A Brief and Warped History of the Mac, part 9 (WozCast)
Taking a break from the Mac itself, this week the column is going to focus on something that may have been the PodCasting of its day.
By his own admission, Steve Wozniak â€“ Appleâ€™s cofounder and original engineer was a phone fanatic. Back when answering machines were relatively new and had to be rented from the phone company, he set up a â€˜dial-a-jokeâ€™ service.
The idea of this service was that Woz would record a joke onto his answering machine every day and then distribute the number to anyone who may want to listen to it. People could then phone his number to listen to the recording.
Woz did not invent the â€˜dial-a-jokeâ€™, but rather set up his own rather popular service. It was so popular in fact that he was forced to change the phone number for the service a number of times. Even when he managed to get hold of very easy-to-remember numbers, he would still get complaints from others who had similar numbers and were on the receiving end of all the misdialled traffic.
The idea of a dial-a-joke service in many ways precedes the PodCast. A PodCast is a system that allows you to listen to something that you choose when you want to. The phone system similarly placed the power into the listenerâ€™s hands â€“ they could dial up the number when and often as they chose, or if they wanted, find the number of a different dial-a-joke machine to try.
Of course there are some technical drawbacks to this. For a start, the length of the message cannot be very long. To advertise your service, there was no easy way to get your phone number out to everyone who might want to listen to it â€“ in fact the best advertising was word-of-mouth. Even if word of the service reached people at long distance, they would have to pay their phone company to make the calls to the machine. And on a technical point, only one person could get through to the machine at any one time.
Podcasts get around all this with international distribution over the internet and large directories to allow people to find the right Podcast for them. The internet allows free and easy simultaneous downloads to people all over the world.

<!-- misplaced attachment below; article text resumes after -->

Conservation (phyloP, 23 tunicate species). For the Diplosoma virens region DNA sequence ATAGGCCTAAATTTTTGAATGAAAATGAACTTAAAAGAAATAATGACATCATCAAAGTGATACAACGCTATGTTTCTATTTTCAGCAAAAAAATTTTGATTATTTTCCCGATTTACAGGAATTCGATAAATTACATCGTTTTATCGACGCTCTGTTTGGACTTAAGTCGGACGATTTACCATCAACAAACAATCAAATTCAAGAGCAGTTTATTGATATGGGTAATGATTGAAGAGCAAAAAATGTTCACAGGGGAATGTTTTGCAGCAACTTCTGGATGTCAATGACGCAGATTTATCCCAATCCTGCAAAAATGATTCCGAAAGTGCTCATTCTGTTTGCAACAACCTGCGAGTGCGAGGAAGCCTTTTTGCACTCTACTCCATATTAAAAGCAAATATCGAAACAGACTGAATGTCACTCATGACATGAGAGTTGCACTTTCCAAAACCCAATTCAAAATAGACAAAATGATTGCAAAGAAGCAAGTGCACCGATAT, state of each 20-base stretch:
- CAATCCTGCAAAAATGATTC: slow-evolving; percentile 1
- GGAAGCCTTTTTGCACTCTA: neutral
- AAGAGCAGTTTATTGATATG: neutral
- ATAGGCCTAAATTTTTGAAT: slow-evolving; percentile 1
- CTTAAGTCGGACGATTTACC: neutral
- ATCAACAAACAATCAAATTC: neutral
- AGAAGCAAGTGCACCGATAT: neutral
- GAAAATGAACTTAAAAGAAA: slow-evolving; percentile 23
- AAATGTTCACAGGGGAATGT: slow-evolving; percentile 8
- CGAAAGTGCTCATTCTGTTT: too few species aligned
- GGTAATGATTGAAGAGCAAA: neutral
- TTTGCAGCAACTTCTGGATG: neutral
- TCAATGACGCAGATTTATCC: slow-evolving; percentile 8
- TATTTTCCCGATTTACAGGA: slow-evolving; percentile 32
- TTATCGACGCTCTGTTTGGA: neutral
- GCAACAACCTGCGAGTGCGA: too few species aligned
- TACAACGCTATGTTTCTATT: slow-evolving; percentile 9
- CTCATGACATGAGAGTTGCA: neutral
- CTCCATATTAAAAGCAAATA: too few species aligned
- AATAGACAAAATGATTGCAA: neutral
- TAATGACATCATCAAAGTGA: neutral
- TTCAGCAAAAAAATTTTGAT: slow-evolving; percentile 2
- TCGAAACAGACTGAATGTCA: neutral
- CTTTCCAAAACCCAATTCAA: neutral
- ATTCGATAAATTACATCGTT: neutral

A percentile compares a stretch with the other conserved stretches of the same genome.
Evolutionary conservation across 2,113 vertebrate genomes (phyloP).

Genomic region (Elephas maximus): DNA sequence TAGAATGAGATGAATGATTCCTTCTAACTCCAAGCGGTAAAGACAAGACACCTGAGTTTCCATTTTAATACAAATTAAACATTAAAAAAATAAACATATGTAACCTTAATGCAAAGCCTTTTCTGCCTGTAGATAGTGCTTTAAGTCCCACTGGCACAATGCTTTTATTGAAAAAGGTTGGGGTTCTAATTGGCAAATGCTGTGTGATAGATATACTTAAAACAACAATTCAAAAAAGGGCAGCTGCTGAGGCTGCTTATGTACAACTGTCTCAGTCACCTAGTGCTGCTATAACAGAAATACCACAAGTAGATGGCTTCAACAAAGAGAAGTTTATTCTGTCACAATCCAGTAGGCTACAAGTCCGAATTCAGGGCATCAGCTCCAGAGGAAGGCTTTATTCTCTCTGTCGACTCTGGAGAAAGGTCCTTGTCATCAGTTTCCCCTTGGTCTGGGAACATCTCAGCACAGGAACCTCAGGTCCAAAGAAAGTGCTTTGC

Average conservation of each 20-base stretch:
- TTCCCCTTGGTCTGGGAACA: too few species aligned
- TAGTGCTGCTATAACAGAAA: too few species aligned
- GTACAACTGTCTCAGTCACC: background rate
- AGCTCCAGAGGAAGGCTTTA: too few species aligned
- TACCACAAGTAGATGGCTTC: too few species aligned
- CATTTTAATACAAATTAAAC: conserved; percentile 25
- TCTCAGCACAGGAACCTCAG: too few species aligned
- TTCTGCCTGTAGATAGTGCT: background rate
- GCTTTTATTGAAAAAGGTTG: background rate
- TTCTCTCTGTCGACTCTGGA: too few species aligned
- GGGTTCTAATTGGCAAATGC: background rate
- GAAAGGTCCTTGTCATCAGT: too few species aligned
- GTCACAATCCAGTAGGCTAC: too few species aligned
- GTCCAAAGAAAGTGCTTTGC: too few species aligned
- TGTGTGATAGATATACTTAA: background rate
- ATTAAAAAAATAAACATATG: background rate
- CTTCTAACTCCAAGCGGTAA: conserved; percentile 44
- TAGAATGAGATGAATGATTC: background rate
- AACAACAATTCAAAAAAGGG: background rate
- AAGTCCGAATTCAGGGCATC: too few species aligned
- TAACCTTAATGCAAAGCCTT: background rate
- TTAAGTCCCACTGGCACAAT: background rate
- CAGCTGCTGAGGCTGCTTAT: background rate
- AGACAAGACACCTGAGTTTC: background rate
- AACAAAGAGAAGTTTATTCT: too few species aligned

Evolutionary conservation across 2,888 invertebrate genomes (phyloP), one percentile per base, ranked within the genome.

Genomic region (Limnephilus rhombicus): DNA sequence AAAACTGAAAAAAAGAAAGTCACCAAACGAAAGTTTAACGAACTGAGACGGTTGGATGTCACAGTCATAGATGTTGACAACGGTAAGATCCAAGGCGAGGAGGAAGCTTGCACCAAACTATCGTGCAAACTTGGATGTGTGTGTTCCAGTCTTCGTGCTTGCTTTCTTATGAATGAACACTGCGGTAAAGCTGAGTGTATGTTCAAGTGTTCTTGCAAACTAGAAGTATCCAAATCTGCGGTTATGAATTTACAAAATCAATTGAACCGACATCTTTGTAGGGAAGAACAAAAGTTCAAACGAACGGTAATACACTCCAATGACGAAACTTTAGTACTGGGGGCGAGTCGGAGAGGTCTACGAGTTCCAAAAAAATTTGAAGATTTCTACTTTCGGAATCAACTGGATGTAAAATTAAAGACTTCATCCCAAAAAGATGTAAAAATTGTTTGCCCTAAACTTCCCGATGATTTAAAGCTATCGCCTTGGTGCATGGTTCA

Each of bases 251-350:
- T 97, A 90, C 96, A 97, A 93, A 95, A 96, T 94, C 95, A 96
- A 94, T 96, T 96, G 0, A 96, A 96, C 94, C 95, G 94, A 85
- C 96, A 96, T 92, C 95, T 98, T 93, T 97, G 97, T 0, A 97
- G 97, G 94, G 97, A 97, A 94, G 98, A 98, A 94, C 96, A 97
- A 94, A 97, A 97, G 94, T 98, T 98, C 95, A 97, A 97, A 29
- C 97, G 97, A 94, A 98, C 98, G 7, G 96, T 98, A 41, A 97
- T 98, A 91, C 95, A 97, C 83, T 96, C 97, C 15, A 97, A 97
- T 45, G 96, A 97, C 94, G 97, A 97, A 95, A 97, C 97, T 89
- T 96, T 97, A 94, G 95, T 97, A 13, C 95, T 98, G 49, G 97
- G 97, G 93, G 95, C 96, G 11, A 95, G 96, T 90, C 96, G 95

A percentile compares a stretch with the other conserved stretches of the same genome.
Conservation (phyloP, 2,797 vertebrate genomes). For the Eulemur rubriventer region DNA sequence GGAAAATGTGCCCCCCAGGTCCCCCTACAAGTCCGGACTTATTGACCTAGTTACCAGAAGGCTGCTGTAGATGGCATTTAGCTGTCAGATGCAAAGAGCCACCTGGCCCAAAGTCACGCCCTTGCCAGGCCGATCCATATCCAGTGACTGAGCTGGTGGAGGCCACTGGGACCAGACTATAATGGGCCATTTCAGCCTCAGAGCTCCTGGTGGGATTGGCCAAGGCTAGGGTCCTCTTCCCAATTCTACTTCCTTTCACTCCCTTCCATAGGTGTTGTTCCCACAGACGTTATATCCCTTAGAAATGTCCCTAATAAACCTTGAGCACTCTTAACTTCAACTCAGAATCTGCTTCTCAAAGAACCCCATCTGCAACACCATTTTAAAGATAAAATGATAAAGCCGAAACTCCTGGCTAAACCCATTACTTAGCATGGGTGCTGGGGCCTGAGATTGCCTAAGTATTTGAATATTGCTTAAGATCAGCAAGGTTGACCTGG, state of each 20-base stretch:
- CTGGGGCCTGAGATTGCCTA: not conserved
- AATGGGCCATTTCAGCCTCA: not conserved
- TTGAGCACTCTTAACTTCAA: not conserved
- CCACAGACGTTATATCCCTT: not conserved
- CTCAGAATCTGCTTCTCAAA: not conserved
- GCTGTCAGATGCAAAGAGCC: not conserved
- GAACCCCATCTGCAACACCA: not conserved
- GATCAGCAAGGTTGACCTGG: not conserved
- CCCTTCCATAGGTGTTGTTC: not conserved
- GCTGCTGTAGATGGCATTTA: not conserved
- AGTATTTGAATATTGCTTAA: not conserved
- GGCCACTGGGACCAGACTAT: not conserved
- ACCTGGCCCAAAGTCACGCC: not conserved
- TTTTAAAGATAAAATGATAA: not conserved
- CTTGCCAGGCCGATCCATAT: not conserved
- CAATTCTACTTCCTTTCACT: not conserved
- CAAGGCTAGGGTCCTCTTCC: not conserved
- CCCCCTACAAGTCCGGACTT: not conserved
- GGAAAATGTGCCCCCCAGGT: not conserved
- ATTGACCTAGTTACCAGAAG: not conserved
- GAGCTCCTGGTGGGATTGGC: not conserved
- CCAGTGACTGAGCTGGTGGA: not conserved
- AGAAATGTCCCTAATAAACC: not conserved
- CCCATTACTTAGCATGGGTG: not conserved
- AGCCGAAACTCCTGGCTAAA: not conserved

Telephone based broadcasting sadly never took off. This may have been down to technical reasons but unfortunately, signs of another cause for it’s demise can be seen in the form of sex chat-lines. While Woz’s use of telephone recordings was purely non-profit making and wholly innocent, others saw the potential to make vast amounts of cash. The people who got hold of telephone recording technology used it commercially to appeal to the male tendency to turn all new inventions to a method for distributing adult material. This, however, stopped the development of the telephone recording as a mass broad casting medium. Many believe that Apple already have a solution in place to commercially distribute Paid-for-podcast-subscriptions through the iTunes Music Store and while many of us would probably be happy to pay a small fee for a few Podcasts from established broadcasting companies such as the BBC, it is a good policy for Apple to allow the medium of Podcasting to become established before introducing charges. Beside this the relative cheapness in putting together a Podcast and the abundance of people with something to talk about mean that the future is safe for the type of free podcast that we’re all getting used to.
Steve Wozniak’s fixation with telephone technology led to many change in his life – it was through his dial a joke machine that he met his wife, when she called the service and Woz happened to pick up. It also led to his first business with Steve Jobs. As with Apple, Woz served in a technical role, with Jobs taking care of the marketing and sales side of the operation . The operation in question being a device for hacking the phone system that Wozniak built and Jobs sold to students at his university. Dodgy as it may sound this money helped the pair when starting their next company to sell the computer that Woz had come up with.
Next week in the Hitch Hiker’s Guide to the Macintosh, we will take a speculative look into the future of not just the Mac, but the operating systems of tomorrow.
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The Hitch Hiker’s Guide to the Galaxy was written by the late Douglas Adams who was an avid Mac fan and owned the first Mac to be sold in Europe – on which many of his works were written.